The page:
Sainsbury's seeks price row review
Supermarket Sainsbury's is stepping up its fight against rival Tesco's Price Promise campaign in a long-running row over comparisons between the two firm's products.
Britain's third biggest grocery chain is to take its battle into the courtroom, by requesting a judicial review against a ruling by the Advertising Standards Authority (ASA) that rejected its complaint over the Tesco pledge.
The move comes after Sainsbury's lost an appeal against the ASA decision earlier this month, when a report by the watchdog's independent reviewer Sir Hayden Philips backed the ASA findings.
Mike Coupe, Sainsbury's commercial director, said it was "time to take a stand" on behalf of customers to ensure shopping decisions are not just based on price, but also factors such as ethics and provenance.
The Tesco money-back pledge compares the price of goods in a shopper's trolley at the checkout with prices at Asda, Sainsbury's and Morrisons, with any difference on comparable products refunded in the form of a voucher worth up to £10.
Sainsbury's believes it misleads consumers because it does not make fair comparisons, by for example, matching products such as its Everyday Value Tea, which is not Fairtrade, with Sainsbury's basics tea, which is.
It added the pledge is also misleading on its basics water, which comes from a spring in Yorkshire, and is compared with Tesco's Everyday Value water, which Sainsbury's claims starts at the mains supply.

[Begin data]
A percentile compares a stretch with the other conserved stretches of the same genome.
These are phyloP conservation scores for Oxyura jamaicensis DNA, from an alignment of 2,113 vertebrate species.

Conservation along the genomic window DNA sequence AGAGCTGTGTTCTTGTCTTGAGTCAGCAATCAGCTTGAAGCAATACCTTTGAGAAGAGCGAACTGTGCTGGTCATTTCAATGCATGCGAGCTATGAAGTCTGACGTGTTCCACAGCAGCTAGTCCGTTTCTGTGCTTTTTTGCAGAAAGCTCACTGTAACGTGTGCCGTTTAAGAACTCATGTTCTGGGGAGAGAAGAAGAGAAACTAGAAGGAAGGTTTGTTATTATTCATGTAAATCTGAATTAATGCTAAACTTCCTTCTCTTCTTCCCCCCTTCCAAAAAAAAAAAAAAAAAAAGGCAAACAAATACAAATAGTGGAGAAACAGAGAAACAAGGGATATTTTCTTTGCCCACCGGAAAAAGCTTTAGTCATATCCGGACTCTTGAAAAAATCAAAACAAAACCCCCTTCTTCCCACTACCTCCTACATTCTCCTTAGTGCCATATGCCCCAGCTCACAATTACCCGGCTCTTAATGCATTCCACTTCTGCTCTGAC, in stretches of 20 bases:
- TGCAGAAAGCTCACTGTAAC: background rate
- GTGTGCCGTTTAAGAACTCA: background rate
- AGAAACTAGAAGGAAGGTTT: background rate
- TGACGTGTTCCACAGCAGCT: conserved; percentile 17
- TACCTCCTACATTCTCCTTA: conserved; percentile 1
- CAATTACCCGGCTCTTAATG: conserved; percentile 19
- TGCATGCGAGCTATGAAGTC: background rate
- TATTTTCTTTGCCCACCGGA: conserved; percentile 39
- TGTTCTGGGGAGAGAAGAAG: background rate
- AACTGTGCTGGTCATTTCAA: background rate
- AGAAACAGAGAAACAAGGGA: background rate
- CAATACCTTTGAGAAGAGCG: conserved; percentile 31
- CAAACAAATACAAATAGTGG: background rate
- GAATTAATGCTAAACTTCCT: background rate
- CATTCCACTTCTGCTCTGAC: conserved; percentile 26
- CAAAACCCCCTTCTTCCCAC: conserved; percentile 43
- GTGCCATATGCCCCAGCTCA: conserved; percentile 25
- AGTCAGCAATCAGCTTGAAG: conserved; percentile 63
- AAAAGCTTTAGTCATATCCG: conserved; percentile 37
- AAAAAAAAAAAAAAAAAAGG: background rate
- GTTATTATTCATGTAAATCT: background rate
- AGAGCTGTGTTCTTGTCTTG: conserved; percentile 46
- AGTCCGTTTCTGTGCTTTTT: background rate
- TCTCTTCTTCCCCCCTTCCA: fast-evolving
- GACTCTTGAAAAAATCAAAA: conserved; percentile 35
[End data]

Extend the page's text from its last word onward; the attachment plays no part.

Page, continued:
But the ASA said in July that Tesco's campaign adhered to its rules requiring advertisers to compare goods which met the same need or intended purposes.
Sir Hayden agreed with the ASA, although he said Sainsbury's had made a "persuasive case" that customers increasingly place value on provenance and other ethical issues.
Mr Coupe said: "Tesco says that whether, for example, a product is Fairtrade or MSC (Marine Stewardship Council) certified is just a 'minor part' of a customer's considerations - especially for value products. We disagree.
"More than ever, customers want to let their values guide them and in price-matching its products with ours, Tesco is - when it sees fit - choosing to ignore factors such as ethical or provenance certification or even country of origin."
A Sainsbury's-commissioned survey of customers across all major supermarkets found 86% of those giving an opinion agree that supermarket price comparisons should clearly state whether they take ethical production standards into consideration when matching cost.
The poll also showed that 84% of customers believe that how and where food is produced are important factors in their buying decisions.
Sainsbury's will apply for an admission hearing that will rule if its judicial review will go ahead, with hopes for a court hearing next summer.
The group's own Brand Match campaign recently fell foul of ASA rules, which saw the regulator ban an advert for suggesting consumers do not need to shop around to benefit fully from deals at rivals Tesco and Asda.
Consumer group Which? also recently warned shoppers to take supermarket price match schemes with "a pinch of salt" after an investigation by the watchdog claimed each retailer calculates the cost of a basket differently, making them of little real worth to shoppers.
Tesco's UK marketing director David Wood said: "Sainsbury's argument against Price Promise has been heard and rejected twice already.
He added: "Tesco Price Promise offers customers reassurance on the price of their whole shop, in store and online, not just the big brand products.
"When family budgets are under pressure, that is the kind of help customers want and the real question for Sainsbury's is why they aren't trying to do the same for their customers."